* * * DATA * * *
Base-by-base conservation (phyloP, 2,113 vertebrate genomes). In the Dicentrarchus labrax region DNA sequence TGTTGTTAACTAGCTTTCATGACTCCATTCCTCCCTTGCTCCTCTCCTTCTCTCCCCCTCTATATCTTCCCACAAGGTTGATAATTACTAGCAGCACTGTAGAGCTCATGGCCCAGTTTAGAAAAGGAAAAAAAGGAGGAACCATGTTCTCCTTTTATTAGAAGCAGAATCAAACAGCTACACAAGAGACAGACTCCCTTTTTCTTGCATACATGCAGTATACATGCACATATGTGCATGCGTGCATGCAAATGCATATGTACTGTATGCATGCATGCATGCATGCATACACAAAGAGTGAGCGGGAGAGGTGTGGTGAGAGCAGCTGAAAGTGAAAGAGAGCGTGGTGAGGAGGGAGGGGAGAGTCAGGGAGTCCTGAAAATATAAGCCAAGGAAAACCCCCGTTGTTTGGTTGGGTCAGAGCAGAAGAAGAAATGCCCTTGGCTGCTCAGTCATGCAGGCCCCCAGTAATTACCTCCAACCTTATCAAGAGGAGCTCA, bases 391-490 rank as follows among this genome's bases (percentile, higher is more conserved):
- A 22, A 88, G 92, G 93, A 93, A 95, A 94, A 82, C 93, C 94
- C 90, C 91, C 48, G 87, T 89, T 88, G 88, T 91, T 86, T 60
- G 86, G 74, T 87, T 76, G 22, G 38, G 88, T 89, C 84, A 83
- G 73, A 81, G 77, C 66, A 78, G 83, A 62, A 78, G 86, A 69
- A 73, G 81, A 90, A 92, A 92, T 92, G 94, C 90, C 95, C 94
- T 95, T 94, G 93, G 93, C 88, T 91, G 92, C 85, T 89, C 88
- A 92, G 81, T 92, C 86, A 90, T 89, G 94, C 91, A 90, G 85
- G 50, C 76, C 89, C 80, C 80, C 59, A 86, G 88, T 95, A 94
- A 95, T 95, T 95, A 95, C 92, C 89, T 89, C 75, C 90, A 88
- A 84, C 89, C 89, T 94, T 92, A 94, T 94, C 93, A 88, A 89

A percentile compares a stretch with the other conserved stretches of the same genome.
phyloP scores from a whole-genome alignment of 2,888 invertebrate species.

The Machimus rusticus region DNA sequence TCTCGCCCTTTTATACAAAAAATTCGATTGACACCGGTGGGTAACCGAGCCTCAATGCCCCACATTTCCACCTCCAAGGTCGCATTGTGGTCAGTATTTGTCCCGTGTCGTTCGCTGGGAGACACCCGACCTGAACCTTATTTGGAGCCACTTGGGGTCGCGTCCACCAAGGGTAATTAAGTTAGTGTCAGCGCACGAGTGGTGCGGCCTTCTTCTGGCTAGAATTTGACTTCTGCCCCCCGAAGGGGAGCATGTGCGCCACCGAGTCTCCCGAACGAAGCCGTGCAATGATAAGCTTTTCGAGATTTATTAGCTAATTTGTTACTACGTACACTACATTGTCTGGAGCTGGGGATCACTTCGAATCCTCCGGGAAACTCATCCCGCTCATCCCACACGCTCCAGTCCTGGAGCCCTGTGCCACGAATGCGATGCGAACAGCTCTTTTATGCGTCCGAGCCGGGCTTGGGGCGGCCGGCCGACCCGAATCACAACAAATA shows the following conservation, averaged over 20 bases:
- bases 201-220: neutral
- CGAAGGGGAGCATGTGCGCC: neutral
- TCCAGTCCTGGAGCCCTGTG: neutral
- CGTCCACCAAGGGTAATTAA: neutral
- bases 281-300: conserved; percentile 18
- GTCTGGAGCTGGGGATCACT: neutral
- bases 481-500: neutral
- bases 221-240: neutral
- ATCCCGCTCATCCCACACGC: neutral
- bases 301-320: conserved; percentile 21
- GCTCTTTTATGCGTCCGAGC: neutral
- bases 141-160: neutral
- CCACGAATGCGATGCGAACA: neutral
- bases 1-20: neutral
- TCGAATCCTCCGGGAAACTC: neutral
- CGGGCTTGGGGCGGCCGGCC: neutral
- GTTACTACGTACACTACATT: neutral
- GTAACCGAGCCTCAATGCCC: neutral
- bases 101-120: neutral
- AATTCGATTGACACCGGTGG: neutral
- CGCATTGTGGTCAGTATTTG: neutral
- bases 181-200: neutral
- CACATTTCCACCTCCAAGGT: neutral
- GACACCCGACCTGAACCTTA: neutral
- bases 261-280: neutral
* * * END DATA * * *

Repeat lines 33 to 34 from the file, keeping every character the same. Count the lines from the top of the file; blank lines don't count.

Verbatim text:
- bases 101-120: neutral
- AATTCGATTGACACCGGTGG: neutral